“Coffee prices dropped 20 percent between April and July, but have regained most of that drop and look to be headed higher over the long term,” he said. “Brazil has a multi-year coffee problem. The bottom line is breakfast chains are really feeling the heat.”
Some larger restaurant companies were able to negotiate contracts before costs started climbing. Corner Bakery Cafe, right now is in a good position on its coffee contract, although that could end sometime next year, said Ric Scicchitano, senior vice president of food and beverage.
“We did a lot of forecasting and booking on the contract side to manage risk for all of 2014 and into 2015 as much as possible,” he said. He said the company locked in a good coffee contract when it saw favorable prices in the last half of 2013, but will have to reset that contract for 2015. “We haven’t been exposed to the spike in prices, but I’ve been telling everyone that headwinds are brewing for next year because we don’t have positions to carry us all the way through 2015.”
Dunkin’ Brands, parent of Dunkin’ Donuts, indicated it is exploring the possibility of raising prices on its coffee beverages to offset the surging cost of coffee.
“We are currently holding conversations with our domestic franchisees about a modest increase in coffee prices,” spokeswoman Michelle King said. “We have not taken any significant price increases on coffee in the last several years and even with a modest increase, we continue to offer a great value to our guests every day.”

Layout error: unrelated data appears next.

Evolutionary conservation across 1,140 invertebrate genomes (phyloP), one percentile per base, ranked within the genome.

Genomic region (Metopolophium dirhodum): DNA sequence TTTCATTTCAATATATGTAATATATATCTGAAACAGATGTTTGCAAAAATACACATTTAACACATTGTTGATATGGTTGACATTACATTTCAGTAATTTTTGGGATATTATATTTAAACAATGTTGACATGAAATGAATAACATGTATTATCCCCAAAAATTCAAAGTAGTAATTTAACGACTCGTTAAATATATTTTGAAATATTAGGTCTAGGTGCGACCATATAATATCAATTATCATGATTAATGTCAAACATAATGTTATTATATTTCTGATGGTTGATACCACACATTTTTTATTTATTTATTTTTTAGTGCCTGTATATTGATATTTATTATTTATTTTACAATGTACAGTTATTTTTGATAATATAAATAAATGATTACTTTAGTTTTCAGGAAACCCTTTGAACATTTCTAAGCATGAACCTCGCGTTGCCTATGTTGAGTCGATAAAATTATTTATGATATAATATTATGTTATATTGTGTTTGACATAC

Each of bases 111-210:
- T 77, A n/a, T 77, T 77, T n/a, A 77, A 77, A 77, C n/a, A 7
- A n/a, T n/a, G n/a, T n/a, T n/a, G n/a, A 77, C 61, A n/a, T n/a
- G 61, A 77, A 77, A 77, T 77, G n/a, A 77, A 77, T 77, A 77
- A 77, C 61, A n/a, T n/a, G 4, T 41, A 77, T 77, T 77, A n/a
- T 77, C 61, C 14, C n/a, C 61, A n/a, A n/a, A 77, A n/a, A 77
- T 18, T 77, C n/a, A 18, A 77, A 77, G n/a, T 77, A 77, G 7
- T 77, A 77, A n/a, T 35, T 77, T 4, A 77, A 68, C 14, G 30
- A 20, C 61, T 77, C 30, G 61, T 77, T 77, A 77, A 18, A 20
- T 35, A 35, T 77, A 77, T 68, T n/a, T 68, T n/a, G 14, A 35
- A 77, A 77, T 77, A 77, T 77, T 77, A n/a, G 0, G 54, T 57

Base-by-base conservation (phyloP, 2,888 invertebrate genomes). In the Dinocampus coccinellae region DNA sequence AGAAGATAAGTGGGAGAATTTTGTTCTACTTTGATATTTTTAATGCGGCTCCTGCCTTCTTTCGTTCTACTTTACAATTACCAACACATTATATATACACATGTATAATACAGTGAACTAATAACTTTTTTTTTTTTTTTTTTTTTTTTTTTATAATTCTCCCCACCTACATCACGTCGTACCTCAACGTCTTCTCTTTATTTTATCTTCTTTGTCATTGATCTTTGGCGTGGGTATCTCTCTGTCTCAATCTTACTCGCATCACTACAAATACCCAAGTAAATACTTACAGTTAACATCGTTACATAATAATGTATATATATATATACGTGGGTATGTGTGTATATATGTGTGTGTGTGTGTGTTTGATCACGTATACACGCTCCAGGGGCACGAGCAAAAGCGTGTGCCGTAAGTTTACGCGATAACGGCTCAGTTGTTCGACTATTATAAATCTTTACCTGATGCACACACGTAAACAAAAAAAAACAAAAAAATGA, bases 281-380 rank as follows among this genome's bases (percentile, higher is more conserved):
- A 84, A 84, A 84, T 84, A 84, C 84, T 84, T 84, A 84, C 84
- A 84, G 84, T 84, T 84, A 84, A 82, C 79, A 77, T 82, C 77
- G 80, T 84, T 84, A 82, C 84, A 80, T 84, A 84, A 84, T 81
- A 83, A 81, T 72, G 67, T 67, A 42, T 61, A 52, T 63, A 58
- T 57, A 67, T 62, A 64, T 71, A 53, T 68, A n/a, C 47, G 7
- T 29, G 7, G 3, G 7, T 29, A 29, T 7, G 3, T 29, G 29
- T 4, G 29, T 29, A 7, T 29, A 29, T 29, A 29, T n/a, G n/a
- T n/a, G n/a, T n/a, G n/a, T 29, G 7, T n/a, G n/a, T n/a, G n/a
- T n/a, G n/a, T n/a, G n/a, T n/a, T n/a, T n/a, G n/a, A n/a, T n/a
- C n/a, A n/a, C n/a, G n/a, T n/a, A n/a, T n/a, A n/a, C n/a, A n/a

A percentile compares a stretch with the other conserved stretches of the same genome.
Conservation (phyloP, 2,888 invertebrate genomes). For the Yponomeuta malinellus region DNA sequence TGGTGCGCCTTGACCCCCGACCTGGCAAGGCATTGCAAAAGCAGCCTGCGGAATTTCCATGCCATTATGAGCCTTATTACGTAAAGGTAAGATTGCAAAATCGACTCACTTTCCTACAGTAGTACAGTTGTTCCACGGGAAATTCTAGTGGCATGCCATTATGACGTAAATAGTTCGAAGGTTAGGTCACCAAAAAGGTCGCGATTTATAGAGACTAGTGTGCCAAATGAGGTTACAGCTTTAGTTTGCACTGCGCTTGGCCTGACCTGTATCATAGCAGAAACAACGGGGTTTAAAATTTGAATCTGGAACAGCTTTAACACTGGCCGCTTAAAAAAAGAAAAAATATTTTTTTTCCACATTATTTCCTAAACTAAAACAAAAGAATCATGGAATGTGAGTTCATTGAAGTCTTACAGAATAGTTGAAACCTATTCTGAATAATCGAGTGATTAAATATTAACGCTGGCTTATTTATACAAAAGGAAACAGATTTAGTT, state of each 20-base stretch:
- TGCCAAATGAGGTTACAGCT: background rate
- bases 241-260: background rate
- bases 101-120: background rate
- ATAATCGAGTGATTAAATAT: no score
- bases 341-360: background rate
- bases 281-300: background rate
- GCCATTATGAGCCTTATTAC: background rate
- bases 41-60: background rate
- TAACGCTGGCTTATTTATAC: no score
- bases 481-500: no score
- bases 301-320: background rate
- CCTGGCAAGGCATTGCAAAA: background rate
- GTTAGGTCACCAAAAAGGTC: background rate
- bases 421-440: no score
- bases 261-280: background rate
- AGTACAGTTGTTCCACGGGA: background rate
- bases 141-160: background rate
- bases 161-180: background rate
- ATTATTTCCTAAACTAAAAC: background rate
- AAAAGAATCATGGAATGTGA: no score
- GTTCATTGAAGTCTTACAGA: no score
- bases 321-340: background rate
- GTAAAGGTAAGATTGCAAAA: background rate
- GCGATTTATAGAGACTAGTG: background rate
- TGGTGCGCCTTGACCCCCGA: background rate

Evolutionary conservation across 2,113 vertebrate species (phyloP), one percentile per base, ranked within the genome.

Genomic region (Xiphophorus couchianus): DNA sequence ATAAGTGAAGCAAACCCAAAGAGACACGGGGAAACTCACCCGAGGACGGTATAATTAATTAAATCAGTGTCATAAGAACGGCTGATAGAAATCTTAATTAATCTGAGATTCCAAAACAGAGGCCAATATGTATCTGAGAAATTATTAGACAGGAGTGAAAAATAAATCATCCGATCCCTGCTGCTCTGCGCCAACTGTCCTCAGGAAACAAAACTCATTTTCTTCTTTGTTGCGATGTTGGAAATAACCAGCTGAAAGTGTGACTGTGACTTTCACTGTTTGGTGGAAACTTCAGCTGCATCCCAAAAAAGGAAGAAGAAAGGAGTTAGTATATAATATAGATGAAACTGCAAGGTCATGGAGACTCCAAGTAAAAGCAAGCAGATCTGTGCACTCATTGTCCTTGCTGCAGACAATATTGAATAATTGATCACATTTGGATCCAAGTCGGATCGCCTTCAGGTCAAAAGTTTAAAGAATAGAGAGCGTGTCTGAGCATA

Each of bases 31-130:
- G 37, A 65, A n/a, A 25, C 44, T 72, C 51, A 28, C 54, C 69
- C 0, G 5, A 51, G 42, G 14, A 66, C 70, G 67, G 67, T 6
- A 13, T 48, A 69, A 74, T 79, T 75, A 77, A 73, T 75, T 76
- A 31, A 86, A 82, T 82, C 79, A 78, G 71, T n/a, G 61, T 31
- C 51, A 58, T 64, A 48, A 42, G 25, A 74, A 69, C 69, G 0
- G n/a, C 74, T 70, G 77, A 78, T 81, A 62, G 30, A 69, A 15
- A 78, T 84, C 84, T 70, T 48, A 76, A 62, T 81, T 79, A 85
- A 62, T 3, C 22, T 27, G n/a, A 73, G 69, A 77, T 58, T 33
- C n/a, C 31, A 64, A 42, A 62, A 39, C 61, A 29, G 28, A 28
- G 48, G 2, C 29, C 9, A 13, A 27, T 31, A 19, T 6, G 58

Coffee isn’t the only commodity causing headaches.
Barone said prices on pork bellies, or bacon, are down about 20 percent from year-ago levels but remain historically high due to potential supply issues related to the outbreak of PEDv, or porcine epidemic diarrhea, which affects newborn piglets. Even after recent drops, the prices of ham and pork trimmings, or sausage, remain 30 percent higher than last year.
PEDv disease is expected to reemerge this fall, when the weather cools, Barone says. “There’s really no end in sight because no one has any real information on when the virus will be under control or how much damage it will do to supplies.”
Dennis Lombardi, executive vice president of strategies for foodservice consultant WD Partners, says he expects more restaurants, especially small operations and independents, will update and re-engineer their menus to feature alternative items that aren’t as costly to serve.
“For independents, there really seem to be few choices available,” he said. “They basically can endure the higher food costs, change their menu prices accordingly, or update and re-engineer their menus, which they do three or four times a year anyway. A lot of the big chains are locked into supply contracts, which allow for more price sustainability.”
Scicchitano said his company is still in good shape regarding food costs, but 2015 could be another story.
“We took 95 percent of our risk off the table last December,” he said. “We’ve kind of been exposed to the cheese market a little bit, but for the most part we’ve been pretty insulated where pricing is concerned. I do think we have a little bit of a correction coming in some protein areas. I’m worried about that more than anything else ‑ and dried fruits and nuts. Those are the things that are going to keep me awake now for next year.”